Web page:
After serving in the US Navy, Valigursky studied at the Art Institute of Chicago, the American Academy of Arts and the Art Institute of Pittsburg. He worked as an art director for Ziff-Davis, publishers of Fantastic, and Quinn Publishing before going freelance. He produced over 100 covers for Ace Books, particularly for their science-fiction titles (I featured one of them back in 2017). He later moved into advertising and also produced work for the US Air Force and Air National Guard. Five of his paintings are on display in The Pentagon.

Finally, here's an item from a 1963 issue of Boy's World.

Friday 28 October 2022

The Recreational Art of Diving

Another quickie today. This book was published by the Underwater Unit of the Los Angeles Department of Parks and Recreation. Quite a fun cover I thought.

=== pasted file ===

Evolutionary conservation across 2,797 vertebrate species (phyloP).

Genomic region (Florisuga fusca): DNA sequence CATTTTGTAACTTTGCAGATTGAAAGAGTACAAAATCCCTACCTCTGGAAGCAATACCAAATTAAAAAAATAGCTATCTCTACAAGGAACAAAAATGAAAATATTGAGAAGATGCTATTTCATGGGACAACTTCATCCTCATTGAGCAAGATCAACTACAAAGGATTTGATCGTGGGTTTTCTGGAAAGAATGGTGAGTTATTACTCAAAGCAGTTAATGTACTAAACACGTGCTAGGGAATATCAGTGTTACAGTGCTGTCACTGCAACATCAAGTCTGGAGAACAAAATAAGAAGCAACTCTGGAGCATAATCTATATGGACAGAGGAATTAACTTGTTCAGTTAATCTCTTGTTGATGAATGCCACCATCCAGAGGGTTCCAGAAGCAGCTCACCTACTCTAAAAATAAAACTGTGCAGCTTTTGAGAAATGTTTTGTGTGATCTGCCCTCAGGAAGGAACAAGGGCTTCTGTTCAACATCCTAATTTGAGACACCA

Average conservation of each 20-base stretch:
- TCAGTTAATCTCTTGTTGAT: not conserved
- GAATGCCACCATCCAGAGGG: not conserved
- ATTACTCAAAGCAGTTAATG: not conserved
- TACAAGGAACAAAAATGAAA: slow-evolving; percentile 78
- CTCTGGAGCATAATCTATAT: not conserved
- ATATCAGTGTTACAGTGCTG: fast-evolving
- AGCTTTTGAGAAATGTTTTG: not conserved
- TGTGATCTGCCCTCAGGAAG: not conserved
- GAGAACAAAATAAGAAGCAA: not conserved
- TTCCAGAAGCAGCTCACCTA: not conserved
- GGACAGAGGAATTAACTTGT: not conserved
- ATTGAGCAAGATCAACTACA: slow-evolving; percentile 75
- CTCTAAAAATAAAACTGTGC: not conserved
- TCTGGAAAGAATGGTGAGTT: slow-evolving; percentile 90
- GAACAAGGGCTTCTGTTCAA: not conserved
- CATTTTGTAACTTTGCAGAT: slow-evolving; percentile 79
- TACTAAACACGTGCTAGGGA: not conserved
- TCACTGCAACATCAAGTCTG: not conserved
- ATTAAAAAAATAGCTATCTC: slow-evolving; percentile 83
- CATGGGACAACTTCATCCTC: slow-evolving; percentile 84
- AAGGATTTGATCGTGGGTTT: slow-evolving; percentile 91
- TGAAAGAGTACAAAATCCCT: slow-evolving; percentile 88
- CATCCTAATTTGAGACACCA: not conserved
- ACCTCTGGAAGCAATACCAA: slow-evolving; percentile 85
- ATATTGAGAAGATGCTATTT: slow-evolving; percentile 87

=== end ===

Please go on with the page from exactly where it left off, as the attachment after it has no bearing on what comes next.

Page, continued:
Saturday 22 October 2022

Two of a Kind - Death Wore Fins

 Just a quick one today - two editions of Death Wore Fins by Dale Clark. I'm glad Mr Clark chose "Fins" for the title; "Death Wore Flippers" wouldn't have sounded as good!

1959 first edition:

The first edition also had this image on the spine (on the dustjacket and the actual book).

1962 paperback:

Thursday 15 September 2022

The Art of Keith Watson

When I featured the Sky Shark strip earlier this year, I promised more from artist Keith Watson so here's a couple of nice examples.

In January 1969, City Magazines Ltd launched a companion title to their Gerry Anderson-themed TV Century 21 (aka TV21). The new comic was Joe 90, based on Anderson's latest Supermarionation series which had appeared on UK TV screens in the autumn of 1968. Some people insist on calling it Joe 90 Top Secret but I maintain that the "top secret" stamp on the masthead was simply a nod to the spy-themed nature of Joe's adventures. At the bottom of each page the comic is identified simply as "Joe 90".